A recent survey of drivers of Fords equipped with Belt Minder systems found favorable reviews. Most of the drivers said they like the reminder and want a system like it in their next car. Many drivers said they’re buckling up more often, confirming results of an earlier observational study conducted by the Institute (see "Safety belt reminder system in late-model Fords boosts buckle-up rate," Feb. 9, 2002).
Beginning with 2000 models, Ford began equipping vehicles with the reminders. When a driver fails to buckle up, the system activates a flashing light on the dashboard and sounds a chime for 6 seconds, followed by a 30-second pause. This sequence is repeated for up to 5 minutes if the driver doesn't respond. It's a much longer reminder sequence than the 4- to 8-second audible and visual warnings required in all cars.
Interviewers questioned 405 drivers at Ford dealerships in the Boston area. Sixty-seven percent of the drivers said they had activated the reminder by failing to buckle up one or more times. Of this group, 73 percent said they buckled up the last time this happened. Almost half of all drivers reported an increase in their own belt use since they began driving a Ford equipped with the reminder.
Overall, when asked if they liked having the belt reminder system, 78 percent of respondents said yes. Seventy-nine percent said they would like to have a reminder in their next car.
Safety belt reminder systems are especially targeted to people who forget to buckle up or, for whatever reason, use a belt only occasionally. The premise is that at least some of these motorists would welcome being reminded.
"There's evidence that this group is responding," says Allan Williams, the Institute's chief scientist. "Seventy-six percent of those who said they usually, but not always, buckle up reported that their buckle-up rates had increased."
The reminder system isn't universally favored, and it hasn't convinced most nonusers of safety belts to change their ways. Five percent of the respondents to the Institute survey spontaneously said the system is an especially disliked feature. The 7 percent of drivers who reported that they never, or only occasionally, use their belts were unlikely to to do so in response to the reminder. Only 1 in 5 of these drivers said they buckled up the last time the reminder activated, and fewer than 1 in 10 said their belt use had increased as a result of reminder system.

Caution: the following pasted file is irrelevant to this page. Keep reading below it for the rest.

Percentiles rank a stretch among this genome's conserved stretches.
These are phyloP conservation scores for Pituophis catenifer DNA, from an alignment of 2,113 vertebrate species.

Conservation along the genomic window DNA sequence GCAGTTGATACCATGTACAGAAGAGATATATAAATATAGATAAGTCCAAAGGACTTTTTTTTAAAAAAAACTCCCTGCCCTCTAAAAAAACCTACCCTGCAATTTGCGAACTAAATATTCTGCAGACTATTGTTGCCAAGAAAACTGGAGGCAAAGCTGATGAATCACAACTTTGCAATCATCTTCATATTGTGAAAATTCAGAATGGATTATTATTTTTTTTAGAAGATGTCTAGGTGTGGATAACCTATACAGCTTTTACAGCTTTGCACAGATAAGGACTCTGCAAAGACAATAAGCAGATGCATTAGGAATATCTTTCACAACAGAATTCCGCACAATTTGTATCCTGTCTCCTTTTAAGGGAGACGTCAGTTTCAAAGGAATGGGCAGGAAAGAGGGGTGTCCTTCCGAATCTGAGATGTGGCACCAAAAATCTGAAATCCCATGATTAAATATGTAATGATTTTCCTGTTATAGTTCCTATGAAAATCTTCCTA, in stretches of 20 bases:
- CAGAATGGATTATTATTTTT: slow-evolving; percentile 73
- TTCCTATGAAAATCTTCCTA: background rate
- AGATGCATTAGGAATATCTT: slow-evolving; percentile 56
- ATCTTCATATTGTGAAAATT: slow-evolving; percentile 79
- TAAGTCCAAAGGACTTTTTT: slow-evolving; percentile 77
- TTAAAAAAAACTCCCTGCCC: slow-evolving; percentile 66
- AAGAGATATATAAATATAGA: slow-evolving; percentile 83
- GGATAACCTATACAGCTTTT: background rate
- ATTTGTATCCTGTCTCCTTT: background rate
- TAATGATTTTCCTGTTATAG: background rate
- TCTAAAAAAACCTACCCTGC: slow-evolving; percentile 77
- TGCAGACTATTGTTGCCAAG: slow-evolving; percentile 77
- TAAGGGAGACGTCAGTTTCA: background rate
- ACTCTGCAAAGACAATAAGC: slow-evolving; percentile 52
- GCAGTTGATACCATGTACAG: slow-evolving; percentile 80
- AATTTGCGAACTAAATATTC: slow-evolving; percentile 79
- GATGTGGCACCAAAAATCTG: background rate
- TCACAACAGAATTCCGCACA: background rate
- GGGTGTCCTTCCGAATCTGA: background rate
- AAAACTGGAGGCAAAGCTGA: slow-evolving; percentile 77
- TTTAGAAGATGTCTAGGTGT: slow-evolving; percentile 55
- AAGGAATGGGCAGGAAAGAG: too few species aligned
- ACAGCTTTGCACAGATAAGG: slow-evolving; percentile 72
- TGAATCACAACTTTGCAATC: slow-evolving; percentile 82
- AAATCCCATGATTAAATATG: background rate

Belt use among drivers of pickup trucks is known to be lower than among drivers of other types of passenger vehicles. According to the survey, 47 percent of pickup drivers always use their belts. This compares with 68 percent of passenger car drivers and 77 percent of SUV drivers. However, the pickup truck drivers were just as likely to report increased belt use because of the reminder system — 45 percent reported higher belt use compared with 46 percent of drivers of all other types of vehicles.
"Belt reminders of various types are going to show up in more vehicles in the near future," Williams says. "It's important to know how people will respond to them, and this survey suggests the overall response will be positive."
"Based on your personal experience, what do you think about the belt reminder system?"
When this question was asked of drivers at Ford dealerships, most of the responses to the Institute survey were positive:
||said belt reminders are helpful
||said they're a good idea
||said they "annoy me into using a belt"
||said belt reminders are annoying